Plane crash map Locate crash sites, wreckage and more

N149CJ accident description

Connecticut map... Connecticut list
Crash location 41.938889°N, 72.683056°W
Nearest city Windsor Locks, CT
41.925097°N, 72.649535°W
2.0 miles away
Tail number N149CJ
Accident date 01 Apr 2004
Aircraft type Beech 1900D
Additional details: None

NTSB Factual Report

On April 1, 2004, at 1830 eastern standard time, a Beech 1900D, N149CJ, operated by Colgan Air Inc., as U.S. Airways Express flight 4997, was substantially damaged when it collided with a fuel truck while taxiing at Bradley International Airport (BDL), Windsor Locks, Connecticut. The certificated airline transport pilot (captain), first officer, and 14 passengers were uninjured. Night visual meteorological conditions prevailed at the time of the accident. The flight was operating on an instrument flight rules flight plan between Syracuse Hancock International Airport (SYR), Syracuse, New York, and Windsor Locks. The scheduled passenger flight was conducted under 14 CFR Part 121.

According to a written statement provided by the captain, the flight landed on runway 24, and was cleared to taxi to the ramp. As the airplane entered the ramp area, the flight crew planned to stop beyond the hold-short line, to wait for another airplane to exit gate 25. As the flight crew crossed the hold-short line, and were almost at a complete stop, they felt a "buffet," which became a "large jolt," on the left side of the fuselage. After realizing a fuel truck impacted the left engine and propeller, the captain shut down the engines, and evacuated the passengers from the right window emergency exit.

The captain stated that the taxi lights, flood lights, navigation lights, and beacon were illuminated while taxiing.

The fuel truck driver reported in a written statement that he was traveling on the ramp from gate 11 to gate 25, to fuel the inbound Colgan Air flight. As he was traveling within the "marked roadway," he suddenly observed a red light. Realizing it was a wing light, he slammed on the brakes, and the airplane's engine impacted the right side of the truck cab.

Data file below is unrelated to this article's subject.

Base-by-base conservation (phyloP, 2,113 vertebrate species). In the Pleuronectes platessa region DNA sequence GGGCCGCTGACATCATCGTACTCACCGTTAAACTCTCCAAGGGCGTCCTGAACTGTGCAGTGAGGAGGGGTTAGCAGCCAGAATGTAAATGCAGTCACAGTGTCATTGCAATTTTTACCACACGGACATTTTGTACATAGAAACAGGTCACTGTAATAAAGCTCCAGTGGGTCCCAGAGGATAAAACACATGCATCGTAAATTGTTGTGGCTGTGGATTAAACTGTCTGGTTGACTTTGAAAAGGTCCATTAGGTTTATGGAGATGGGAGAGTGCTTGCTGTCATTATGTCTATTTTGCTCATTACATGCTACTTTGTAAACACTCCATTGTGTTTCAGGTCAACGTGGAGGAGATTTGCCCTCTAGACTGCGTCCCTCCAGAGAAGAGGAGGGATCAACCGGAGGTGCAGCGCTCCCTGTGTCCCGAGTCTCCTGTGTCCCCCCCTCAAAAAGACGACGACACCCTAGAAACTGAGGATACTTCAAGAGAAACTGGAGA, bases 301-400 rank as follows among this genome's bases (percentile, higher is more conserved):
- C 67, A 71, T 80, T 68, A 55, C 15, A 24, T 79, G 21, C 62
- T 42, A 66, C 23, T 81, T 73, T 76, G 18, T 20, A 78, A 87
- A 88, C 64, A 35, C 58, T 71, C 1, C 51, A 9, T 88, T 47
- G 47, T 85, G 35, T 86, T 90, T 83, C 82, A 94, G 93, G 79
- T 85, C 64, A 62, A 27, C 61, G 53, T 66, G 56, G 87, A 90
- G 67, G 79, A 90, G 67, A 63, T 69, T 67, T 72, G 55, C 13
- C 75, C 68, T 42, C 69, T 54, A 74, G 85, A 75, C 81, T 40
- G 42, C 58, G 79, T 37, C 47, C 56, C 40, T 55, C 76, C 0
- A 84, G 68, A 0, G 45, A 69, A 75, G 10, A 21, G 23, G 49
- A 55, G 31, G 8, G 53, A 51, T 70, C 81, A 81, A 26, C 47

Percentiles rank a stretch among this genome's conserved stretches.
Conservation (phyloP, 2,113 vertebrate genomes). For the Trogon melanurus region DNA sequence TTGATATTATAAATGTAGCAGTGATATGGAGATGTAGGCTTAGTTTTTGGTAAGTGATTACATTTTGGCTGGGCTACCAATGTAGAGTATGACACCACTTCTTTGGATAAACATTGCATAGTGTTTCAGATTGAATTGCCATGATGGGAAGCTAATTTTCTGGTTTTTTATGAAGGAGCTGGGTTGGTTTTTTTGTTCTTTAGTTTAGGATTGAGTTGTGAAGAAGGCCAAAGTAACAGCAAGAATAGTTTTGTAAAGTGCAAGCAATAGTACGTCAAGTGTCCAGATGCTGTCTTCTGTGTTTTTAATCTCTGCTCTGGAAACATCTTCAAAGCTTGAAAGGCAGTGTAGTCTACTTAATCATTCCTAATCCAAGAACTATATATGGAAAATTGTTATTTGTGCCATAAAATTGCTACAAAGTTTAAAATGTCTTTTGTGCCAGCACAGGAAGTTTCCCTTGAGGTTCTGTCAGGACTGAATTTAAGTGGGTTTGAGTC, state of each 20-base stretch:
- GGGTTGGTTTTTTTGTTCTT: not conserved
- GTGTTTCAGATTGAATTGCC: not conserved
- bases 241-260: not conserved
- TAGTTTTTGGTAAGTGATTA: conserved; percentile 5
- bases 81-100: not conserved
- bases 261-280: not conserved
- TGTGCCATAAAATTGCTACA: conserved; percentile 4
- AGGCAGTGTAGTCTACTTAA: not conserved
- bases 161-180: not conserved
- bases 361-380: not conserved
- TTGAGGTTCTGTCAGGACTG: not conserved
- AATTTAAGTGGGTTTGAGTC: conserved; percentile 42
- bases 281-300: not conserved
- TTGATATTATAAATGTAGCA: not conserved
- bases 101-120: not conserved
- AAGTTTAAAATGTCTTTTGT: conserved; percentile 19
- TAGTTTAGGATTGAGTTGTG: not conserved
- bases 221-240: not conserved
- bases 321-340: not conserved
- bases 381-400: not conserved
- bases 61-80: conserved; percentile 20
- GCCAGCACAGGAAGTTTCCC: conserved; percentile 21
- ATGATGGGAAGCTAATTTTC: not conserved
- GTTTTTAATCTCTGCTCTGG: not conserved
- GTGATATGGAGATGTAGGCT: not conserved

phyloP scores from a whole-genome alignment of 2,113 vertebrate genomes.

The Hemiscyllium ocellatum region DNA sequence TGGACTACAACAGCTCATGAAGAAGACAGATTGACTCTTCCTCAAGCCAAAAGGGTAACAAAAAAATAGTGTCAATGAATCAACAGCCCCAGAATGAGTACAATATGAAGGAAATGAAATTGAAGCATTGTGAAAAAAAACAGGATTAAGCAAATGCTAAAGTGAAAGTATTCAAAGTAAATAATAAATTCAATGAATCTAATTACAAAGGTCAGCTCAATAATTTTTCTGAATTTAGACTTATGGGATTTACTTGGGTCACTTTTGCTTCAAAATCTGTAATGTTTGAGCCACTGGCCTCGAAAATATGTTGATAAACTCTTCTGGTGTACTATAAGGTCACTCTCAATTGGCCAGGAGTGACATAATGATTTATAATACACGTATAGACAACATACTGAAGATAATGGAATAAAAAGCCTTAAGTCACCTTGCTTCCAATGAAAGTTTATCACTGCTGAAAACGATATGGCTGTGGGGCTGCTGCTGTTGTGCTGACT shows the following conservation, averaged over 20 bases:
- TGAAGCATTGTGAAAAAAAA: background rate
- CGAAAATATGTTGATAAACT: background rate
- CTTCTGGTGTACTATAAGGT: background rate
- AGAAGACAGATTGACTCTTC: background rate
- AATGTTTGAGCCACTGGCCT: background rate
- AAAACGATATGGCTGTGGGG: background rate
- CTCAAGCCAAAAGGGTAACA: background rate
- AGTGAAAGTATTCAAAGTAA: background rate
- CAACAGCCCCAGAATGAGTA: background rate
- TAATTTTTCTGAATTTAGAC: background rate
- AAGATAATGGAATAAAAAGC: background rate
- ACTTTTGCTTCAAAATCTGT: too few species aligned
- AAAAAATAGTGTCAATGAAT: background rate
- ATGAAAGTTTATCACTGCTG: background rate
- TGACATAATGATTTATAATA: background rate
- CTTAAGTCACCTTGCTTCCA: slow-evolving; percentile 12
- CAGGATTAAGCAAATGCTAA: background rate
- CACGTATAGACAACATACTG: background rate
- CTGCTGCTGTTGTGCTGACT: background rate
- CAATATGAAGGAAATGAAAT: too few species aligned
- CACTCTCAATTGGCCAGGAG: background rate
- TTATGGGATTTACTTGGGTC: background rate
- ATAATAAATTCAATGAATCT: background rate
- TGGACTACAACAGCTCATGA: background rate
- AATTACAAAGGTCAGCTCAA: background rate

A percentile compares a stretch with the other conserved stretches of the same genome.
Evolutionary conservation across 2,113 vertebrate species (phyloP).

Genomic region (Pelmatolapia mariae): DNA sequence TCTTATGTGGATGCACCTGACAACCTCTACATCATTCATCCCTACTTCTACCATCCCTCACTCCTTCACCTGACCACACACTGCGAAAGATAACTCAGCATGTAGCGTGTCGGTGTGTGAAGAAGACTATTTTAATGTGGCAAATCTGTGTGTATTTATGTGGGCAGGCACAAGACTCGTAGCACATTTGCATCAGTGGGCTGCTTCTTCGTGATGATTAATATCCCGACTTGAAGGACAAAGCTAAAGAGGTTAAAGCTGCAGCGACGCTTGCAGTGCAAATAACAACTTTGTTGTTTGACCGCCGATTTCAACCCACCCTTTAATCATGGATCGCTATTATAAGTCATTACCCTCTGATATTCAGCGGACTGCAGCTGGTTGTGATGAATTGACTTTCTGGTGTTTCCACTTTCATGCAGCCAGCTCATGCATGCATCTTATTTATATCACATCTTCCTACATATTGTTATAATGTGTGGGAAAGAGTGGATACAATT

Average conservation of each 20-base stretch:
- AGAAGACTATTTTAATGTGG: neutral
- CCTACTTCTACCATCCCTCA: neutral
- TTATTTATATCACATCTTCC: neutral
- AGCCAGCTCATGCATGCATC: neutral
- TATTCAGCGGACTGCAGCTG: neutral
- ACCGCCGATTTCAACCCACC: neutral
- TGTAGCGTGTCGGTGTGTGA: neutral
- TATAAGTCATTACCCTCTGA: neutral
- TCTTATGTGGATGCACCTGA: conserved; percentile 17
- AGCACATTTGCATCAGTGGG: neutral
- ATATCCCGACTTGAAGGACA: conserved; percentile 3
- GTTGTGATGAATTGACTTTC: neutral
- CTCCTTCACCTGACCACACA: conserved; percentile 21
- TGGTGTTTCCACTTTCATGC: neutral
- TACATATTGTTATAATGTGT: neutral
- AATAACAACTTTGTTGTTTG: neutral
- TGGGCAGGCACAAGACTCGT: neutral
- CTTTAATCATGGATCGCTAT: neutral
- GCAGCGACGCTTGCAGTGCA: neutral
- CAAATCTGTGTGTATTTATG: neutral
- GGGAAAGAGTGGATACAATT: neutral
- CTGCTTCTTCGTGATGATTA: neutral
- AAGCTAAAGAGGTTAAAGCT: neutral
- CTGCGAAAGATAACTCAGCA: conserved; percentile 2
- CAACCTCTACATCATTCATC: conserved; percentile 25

According to a written statement provided by a passenger, as the airplane was taxiing to the terminal, he looked to the left and noticed a fuel truck headed into the airplane's path. The passenger stated that the fuel truck did not have any headlights or strobe lights illuminated, and estimated it was traveling about 15 mph. The truck disappeared from view briefly, and then collided with the front left side of the airplane.

A second aircraft refueler observed the accident fueling truck driving northbound on the ramp roadway. The refueler did not observe any lights on the refueling truck.

Weather reported at BDL, at 1819, included winds from 020 degrees at 10 knots, 2 miles visibility, with light rain and mist.

The Bradley International Airport, Ramp Rules and Regulations, Section II, Vehicle Operations, stated in part: "All vehicles shall always relinquish right-of-way to any aircraft moving under its own power or under tow, except emergency conditions." The regulations also stated that, "all vehicles will have lights on during the hours between dusk and dawn and during periods of low visibility."

NTSB Probable Cause

The fuel truck driver's failure to maintain clearance with a taxiing airplane, resulting in the collision between the fuel truck and the airplane. A factor in the accident was the night condition.

© 2009-2020 Lee C. Baker / Crosswind Software, LLC. For informational purposes only.